|MadSci Network: Physics|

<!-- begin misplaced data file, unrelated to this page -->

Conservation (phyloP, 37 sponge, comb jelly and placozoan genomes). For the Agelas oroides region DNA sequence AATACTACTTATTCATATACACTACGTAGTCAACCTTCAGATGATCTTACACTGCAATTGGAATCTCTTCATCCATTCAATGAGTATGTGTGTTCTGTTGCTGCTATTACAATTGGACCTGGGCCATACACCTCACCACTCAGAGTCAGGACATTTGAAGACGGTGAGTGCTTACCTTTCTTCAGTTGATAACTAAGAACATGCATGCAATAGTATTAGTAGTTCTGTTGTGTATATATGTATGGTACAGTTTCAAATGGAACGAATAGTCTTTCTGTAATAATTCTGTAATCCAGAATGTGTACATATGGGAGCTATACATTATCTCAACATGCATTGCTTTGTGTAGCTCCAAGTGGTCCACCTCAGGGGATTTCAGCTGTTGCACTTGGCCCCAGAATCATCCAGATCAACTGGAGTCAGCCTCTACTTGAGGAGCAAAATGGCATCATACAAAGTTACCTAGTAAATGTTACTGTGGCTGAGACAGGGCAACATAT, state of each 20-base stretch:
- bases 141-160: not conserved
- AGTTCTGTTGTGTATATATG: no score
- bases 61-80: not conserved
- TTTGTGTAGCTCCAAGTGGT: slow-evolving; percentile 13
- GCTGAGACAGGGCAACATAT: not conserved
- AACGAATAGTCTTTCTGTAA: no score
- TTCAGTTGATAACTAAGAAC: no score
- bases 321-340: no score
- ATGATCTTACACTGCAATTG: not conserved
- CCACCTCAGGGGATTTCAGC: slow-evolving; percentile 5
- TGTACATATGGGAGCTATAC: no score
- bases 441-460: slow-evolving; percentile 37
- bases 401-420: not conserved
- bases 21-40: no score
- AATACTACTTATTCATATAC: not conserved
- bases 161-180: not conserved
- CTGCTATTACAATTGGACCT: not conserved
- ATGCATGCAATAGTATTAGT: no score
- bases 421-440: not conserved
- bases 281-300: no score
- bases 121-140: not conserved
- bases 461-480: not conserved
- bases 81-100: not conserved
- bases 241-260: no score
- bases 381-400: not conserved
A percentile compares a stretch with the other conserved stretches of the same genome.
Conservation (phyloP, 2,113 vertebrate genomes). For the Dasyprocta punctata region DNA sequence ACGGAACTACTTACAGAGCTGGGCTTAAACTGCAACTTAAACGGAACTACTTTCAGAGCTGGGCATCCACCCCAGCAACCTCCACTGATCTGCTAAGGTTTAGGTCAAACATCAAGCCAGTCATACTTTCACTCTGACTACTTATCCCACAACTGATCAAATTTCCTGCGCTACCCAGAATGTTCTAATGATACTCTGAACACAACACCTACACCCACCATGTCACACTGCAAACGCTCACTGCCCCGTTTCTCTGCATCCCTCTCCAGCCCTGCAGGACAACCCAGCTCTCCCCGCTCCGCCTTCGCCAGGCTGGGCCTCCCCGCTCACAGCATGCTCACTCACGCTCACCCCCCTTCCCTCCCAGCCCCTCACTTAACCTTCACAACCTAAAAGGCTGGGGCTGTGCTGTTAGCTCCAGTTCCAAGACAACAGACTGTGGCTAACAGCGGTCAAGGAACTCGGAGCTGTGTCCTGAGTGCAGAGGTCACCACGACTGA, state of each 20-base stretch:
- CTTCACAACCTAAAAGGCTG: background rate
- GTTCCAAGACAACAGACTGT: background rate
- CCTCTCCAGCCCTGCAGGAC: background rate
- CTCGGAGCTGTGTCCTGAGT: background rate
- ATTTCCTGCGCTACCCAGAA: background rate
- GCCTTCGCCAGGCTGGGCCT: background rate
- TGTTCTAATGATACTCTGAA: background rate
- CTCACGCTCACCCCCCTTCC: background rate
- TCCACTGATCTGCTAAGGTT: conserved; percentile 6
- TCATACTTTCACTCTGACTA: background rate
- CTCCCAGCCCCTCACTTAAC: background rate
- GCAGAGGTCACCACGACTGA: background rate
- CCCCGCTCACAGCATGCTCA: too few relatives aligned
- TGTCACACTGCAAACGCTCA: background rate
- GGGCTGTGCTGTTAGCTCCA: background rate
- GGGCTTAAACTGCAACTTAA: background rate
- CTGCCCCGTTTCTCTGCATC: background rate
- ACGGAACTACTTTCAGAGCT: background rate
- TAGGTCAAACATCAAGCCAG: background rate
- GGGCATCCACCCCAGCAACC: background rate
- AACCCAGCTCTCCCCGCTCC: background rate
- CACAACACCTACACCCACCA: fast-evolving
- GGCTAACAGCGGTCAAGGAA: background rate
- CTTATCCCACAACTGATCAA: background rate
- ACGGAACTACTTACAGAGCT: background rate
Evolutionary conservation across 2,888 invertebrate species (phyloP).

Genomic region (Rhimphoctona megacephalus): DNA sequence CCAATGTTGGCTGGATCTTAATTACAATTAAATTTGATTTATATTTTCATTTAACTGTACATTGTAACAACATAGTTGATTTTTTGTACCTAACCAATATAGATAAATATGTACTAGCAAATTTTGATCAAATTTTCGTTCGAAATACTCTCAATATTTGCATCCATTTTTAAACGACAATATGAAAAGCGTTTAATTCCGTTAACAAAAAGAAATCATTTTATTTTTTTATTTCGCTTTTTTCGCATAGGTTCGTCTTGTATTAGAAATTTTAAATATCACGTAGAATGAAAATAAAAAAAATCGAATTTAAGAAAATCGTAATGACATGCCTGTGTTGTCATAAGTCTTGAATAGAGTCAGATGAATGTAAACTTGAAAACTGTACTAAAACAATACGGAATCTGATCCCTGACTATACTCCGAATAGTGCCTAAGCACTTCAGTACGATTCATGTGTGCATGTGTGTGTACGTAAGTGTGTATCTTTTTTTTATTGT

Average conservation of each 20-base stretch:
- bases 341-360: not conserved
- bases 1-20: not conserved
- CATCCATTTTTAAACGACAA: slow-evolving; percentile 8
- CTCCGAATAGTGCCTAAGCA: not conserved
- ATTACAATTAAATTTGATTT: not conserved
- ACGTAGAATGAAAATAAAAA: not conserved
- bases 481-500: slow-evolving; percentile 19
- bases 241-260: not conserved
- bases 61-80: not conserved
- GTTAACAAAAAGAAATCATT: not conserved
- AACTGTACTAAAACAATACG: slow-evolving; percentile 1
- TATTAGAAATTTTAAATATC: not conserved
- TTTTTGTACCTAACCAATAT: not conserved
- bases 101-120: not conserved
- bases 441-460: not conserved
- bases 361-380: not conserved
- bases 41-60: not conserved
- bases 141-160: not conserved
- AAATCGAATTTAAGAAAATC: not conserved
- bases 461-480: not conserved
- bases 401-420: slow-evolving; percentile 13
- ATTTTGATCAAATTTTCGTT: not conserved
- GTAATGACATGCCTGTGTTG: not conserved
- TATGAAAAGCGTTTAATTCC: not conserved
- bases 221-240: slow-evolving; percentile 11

The underlying mechanism in the charged case would be no different from the normal case of neutral particles and walls. To see why, think for a minute about why particles bounce off of neutral surfaces to begin with. If you look very closely at a neutral atom striking a neutral surface, you'll see that the recoil comes from the electron shell of the atom repelling from the electron shells of the surface's atoms. So in fact, the pressure from the neutral case results from the electromagnetic force just as in the charged case. I mention this because, from your question, it appears you think of the pressure resulting from repulsion of like charges to be somehow different in essence from what normally occurs in a container. That said, there IS a difference between the two cases. In the charged case, the electromagnetic force between the particles and the walls is obviously larger than in the neutral case. Because it now takes much more energy for a particle to approach the walls, the effective volume of the container is decreased. The ideal gas law (PV=nkT) therefore tells us that the pressure will be greater (for the same amount of gas at the same temperature) in the charged case than in the neutral case.
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